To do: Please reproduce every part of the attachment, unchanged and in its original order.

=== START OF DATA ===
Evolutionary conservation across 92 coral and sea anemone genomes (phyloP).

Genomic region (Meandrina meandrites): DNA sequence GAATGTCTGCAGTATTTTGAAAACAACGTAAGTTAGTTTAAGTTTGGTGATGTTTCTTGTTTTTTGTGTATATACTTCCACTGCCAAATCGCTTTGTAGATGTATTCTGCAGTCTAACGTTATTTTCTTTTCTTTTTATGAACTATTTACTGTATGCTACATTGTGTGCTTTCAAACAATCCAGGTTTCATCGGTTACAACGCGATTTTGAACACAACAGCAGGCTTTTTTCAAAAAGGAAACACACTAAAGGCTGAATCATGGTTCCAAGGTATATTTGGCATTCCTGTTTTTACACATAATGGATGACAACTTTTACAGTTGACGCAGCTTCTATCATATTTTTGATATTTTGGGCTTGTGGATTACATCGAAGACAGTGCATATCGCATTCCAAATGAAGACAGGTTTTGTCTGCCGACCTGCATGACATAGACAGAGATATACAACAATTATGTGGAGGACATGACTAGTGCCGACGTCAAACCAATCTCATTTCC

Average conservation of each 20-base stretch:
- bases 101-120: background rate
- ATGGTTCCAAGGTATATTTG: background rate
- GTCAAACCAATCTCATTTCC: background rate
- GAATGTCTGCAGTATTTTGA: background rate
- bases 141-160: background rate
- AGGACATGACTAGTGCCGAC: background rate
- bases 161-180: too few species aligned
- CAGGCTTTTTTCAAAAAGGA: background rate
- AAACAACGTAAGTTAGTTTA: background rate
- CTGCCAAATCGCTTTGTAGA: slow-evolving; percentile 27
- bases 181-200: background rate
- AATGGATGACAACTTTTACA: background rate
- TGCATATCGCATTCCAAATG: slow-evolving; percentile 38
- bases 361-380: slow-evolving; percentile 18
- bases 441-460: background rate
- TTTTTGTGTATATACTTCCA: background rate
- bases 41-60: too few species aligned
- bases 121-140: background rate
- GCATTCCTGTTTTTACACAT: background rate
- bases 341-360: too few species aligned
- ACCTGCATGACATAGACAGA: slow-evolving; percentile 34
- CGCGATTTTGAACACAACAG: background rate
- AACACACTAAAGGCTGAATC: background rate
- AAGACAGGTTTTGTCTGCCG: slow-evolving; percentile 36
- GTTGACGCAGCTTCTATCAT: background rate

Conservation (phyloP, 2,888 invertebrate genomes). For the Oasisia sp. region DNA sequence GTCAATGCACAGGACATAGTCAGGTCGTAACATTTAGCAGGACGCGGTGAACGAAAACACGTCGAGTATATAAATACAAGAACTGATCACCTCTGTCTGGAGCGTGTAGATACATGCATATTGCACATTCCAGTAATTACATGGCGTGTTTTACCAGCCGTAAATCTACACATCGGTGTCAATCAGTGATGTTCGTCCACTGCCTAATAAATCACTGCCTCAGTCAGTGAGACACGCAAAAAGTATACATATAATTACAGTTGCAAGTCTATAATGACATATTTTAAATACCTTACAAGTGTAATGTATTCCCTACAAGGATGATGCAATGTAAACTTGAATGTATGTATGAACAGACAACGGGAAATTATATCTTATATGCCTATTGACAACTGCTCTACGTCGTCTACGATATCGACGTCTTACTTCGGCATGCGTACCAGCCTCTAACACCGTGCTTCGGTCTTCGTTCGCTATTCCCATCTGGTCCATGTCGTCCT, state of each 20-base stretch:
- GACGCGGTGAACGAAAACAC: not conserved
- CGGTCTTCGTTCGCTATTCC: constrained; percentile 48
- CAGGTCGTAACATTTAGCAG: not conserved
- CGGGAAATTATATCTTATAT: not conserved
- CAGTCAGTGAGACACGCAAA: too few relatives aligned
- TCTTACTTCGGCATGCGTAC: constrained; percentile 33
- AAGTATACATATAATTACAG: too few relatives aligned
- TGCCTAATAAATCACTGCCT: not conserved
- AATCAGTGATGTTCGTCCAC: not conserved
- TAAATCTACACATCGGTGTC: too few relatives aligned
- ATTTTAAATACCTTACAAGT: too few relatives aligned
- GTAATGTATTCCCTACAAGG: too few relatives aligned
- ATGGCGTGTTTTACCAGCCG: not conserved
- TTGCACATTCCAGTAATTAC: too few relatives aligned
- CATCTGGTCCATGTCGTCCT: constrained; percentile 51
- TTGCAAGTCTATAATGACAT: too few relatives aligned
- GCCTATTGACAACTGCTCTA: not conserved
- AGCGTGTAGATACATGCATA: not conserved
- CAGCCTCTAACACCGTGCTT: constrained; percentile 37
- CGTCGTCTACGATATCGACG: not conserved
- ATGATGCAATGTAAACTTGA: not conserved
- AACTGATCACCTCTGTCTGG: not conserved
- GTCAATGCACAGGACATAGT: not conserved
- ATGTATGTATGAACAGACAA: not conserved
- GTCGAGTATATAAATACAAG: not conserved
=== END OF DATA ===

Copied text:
Evolutionary conservation across 92 coral and sea anemone genomes (phyloP).

Genomic region (Meandrina meandrites): DNA sequence GAATGTCTGCAGTATTTTGAAAACAACGTAAGTTAGTTTAAGTTTGGTGATGTTTCTTGTTTTTTGTGTATATACTTCCACTGCCAAATCGCTTTGTAGATGTATTCTGCAGTCTAACGTTATTTTCTTTTCTTTTTATGAACTATTTACTGTATGCTACATTGTGTGCTTTCAAACAATCCAGGTTTCATCGGTTACAACGCGATTTTGAACACAACAGCAGGCTTTTTTCAAAAAGGAAACACACTAAAGGCTGAATCATGGTTCCAAGGTATATTTGGCATTCCTGTTTTTACACATAATGGATGACAACTTTTACAGTTGACGCAGCTTCTATCATATTTTTGATATTTTGGGCTTGTGGATTACATCGAAGACAGTGCATATCGCATTCCAAATGAAGACAGGTTTTGTCTGCCGACCTGCATGACATAGACAGAGATATACAACAATTATGTGGAGGACATGACTAGTGCCGACGTCAAACCAATCTCATTTCC

Average conservation of each 20-base stretch:
- bases 101-120: background rate
- ATGGTTCCAAGGTATATTTG: background rate
- GTCAAACCAATCTCATTTCC: background rate
- GAATGTCTGCAGTATTTTGA: background rate
- bases 141-160: background rate
- AGGACATGACTAGTGCCGAC: background rate
- bases 161-180: too few species aligned
- CAGGCTTTTTTCAAAAAGGA: background rate
- AAACAACGTAAGTTAGTTTA: background rate
- CTGCCAAATCGCTTTGTAGA: slow-evolving; percentile 27
- bases 181-200: background rate
- AATGGATGACAACTTTTACA: background rate
- TGCATATCGCATTCCAAATG: slow-evolving; percentile 38
- bases 361-380: slow-evolving; percentile 18
- bases 441-460: background rate
- TTTTTGTGTATATACTTCCA: background rate
- bases 41-60: too few species aligned
- bases 121-140: background rate
- GCATTCCTGTTTTTACACAT: background rate
- bases 341-360: too few species aligned
- ACCTGCATGACATAGACAGA: slow-evolving; percentile 34
- CGCGATTTTGAACACAACAG: background rate
- AACACACTAAAGGCTGAATC: background rate
- AAGACAGGTTTTGTCTGCCG: slow-evolving; percentile 36
- GTTGACGCAGCTTCTATCAT: background rate

Conservation (phyloP, 2,888 invertebrate genomes). For the Oasisia sp. region DNA sequence GTCAATGCACAGGACATAGTCAGGTCGTAACATTTAGCAGGACGCGGTGAACGAAAACACGTCGAGTATATAAATACAAGAACTGATCACCTCTGTCTGGAGCGTGTAGATACATGCATATTGCACATTCCAGTAATTACATGGCGTGTTTTACCAGCCGTAAATCTACACATCGGTGTCAATCAGTGATGTTCGTCCACTGCCTAATAAATCACTGCCTCAGTCAGTGAGACACGCAAAAAGTATACATATAATTACAGTTGCAAGTCTATAATGACATATTTTAAATACCTTACAAGTGTAATGTATTCCCTACAAGGATGATGCAATGTAAACTTGAATGTATGTATGAACAGACAACGGGAAATTATATCTTATATGCCTATTGACAACTGCTCTACGTCGTCTACGATATCGACGTCTTACTTCGGCATGCGTACCAGCCTCTAACACCGTGCTTCGGTCTTCGTTCGCTATTCCCATCTGGTCCATGTCGTCCT, state of each 20-base stretch:
- GACGCGGTGAACGAAAACAC: not conserved
- CGGTCTTCGTTCGCTATTCC: constrained; percentile 48
- CAGGTCGTAACATTTAGCAG: not conserved
- CGGGAAATTATATCTTATAT: not conserved
- CAGTCAGTGAGACACGCAAA: too few relatives aligned
- TCTTACTTCGGCATGCGTAC: constrained; percentile 33
- AAGTATACATATAATTACAG: too few relatives aligned
- TGCCTAATAAATCACTGCCT: not conserved
- AATCAGTGATGTTCGTCCAC: not conserved
- TAAATCTACACATCGGTGTC: too few relatives aligned
- ATTTTAAATACCTTACAAGT: too few relatives aligned
- GTAATGTATTCCCTACAAGG: too few relatives aligned
- ATGGCGTGTTTTACCAGCCG: not conserved
- TTGCACATTCCAGTAATTAC: too few relatives aligned
- CATCTGGTCCATGTCGTCCT: constrained; percentile 51
- TTGCAAGTCTATAATGACAT: too few relatives aligned
- GCCTATTGACAACTGCTCTA: not conserved
- AGCGTGTAGATACATGCATA: not conserved
- CAGCCTCTAACACCGTGCTT: constrained; percentile 37
- CGTCGTCTACGATATCGACG: not conserved
- ATGATGCAATGTAAACTTGA: not conserved
- AACTGATCACCTCTGTCTGG: not conserved
- GTCAATGCACAGGACATAGT: not conserved
- ATGTATGTATGAACAGACAA: not conserved
- GTCGAGTATATAAATACAAG: not conserved